6.05.2012

The Next Great Bubble

The history of Western economic systems, while marked on balance by successes, has also been pocked by spectacular failures. Notable among the failures of capitalism have been the numerous bubbles which have devastated the investor class (as well as those caught up in, but not benefiting from, the machinations of the markets). From tulips to internet stocks, history has unveiled the startling truism that the behavior of those who invest is marked by irrationality far more than the orthodox literature would predict.

Anyone who has been paying attention to such things will be familiar with the bubble of housing crisis-proportions which has been developing in the student loan space in America. Personally, I am not sure what the answer is when it comes to solving student loan crisis. For one, my thoughts have been muddled by the fact that I have a horse in the race. In addition to a personal stake in an outcome which could be forgiveness, I am also struck by the very esoteric nature of the questions at the crisis' core.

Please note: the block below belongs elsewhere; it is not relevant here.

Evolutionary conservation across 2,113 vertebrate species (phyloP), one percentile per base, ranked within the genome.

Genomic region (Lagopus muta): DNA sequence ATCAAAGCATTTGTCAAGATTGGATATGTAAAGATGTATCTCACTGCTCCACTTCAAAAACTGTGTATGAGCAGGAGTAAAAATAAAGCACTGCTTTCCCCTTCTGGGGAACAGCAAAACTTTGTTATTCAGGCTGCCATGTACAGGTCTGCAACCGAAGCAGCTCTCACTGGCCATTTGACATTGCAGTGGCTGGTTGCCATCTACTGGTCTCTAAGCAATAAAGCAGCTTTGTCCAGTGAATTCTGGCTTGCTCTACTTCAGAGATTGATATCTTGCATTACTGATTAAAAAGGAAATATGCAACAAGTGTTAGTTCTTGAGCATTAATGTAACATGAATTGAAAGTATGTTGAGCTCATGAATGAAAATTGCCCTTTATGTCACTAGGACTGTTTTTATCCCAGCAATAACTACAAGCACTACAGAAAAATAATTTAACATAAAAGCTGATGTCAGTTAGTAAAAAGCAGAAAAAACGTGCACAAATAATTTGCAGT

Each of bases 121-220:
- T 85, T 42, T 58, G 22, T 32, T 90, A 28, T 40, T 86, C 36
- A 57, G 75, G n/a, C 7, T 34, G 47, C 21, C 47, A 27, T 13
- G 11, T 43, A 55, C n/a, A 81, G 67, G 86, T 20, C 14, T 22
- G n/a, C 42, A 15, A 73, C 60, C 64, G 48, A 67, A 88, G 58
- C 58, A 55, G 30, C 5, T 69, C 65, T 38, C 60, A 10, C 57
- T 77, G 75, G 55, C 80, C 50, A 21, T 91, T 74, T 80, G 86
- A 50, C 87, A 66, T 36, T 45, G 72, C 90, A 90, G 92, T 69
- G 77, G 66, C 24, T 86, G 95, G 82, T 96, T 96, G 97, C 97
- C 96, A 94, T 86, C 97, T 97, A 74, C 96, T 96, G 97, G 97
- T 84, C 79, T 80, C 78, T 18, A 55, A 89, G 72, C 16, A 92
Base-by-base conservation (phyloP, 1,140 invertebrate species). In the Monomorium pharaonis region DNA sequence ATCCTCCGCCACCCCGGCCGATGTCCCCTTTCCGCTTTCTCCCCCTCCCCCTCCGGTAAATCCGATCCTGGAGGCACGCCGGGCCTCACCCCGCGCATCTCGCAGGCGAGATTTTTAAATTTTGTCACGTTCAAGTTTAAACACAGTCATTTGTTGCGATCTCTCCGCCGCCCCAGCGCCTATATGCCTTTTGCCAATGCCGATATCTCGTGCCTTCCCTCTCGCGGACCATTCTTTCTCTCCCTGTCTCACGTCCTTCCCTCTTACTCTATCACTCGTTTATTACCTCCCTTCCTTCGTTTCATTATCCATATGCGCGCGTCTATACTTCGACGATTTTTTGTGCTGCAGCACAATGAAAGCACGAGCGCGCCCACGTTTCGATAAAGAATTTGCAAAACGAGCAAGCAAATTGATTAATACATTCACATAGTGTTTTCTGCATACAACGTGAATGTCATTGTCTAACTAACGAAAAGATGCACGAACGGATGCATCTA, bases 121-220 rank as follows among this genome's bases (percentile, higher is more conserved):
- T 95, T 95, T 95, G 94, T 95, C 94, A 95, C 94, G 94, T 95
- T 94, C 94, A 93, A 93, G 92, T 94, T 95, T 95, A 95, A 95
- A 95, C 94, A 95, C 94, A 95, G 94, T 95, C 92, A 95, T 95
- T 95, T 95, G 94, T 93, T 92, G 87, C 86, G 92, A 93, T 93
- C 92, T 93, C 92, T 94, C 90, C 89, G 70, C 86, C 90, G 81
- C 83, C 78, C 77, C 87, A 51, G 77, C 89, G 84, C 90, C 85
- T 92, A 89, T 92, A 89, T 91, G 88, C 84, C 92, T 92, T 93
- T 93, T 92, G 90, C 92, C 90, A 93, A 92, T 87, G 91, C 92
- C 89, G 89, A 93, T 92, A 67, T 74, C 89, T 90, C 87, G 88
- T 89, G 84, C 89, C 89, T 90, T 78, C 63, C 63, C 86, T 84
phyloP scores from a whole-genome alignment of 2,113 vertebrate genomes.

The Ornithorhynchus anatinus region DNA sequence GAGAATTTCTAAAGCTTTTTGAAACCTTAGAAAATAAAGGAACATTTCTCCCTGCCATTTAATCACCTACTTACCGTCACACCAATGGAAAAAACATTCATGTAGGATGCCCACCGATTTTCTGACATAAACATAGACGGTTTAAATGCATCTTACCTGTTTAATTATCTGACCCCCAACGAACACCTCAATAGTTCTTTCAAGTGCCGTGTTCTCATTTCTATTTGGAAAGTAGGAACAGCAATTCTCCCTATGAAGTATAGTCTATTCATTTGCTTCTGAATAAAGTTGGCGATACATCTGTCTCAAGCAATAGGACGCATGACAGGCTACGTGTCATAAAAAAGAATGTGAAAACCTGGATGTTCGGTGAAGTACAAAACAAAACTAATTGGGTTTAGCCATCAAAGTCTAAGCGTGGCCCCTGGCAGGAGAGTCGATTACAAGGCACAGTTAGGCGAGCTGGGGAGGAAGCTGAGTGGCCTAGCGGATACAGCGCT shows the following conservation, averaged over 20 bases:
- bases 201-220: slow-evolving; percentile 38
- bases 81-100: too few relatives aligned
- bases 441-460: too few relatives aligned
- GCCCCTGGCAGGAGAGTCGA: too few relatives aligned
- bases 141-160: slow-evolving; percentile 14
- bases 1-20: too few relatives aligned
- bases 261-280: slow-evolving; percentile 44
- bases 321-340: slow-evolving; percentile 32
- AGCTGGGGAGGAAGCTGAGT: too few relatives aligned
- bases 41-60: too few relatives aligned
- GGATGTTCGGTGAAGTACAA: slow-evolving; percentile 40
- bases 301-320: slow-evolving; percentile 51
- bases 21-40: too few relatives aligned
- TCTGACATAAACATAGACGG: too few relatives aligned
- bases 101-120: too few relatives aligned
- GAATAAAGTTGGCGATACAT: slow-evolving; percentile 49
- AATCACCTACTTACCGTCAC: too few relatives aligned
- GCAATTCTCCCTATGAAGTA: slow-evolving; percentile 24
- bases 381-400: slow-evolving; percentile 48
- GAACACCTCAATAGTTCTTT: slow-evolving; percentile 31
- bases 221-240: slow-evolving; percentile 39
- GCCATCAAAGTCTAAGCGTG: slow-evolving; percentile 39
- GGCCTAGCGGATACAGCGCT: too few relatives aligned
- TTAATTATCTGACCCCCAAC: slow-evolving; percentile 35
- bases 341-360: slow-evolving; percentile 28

What is an education worth? Should everyone strive for one? Is it in the government's best interest for everyone to get an education? Should educational institutions be so driven by enrollment numbers? All of these questions and many, many more drive to the core of value judgements which are probably more critical (and complicated) to answer than 'is tuition too high' and 'are debt levels too great.' Of course, all of these issues are intertwined, and it doesn't seem like they will be so easy to unravel.

Despite my uncertainty regarding the best solution to this very systemic issue, I have been trying to take in as much information as possible about the root causes and implications of this next great bubble and am happy to share resources with readers as I come upon them. In that vein, CNNMoney has a nice piece (and terrifyingly depressing graphic) on the topic here.

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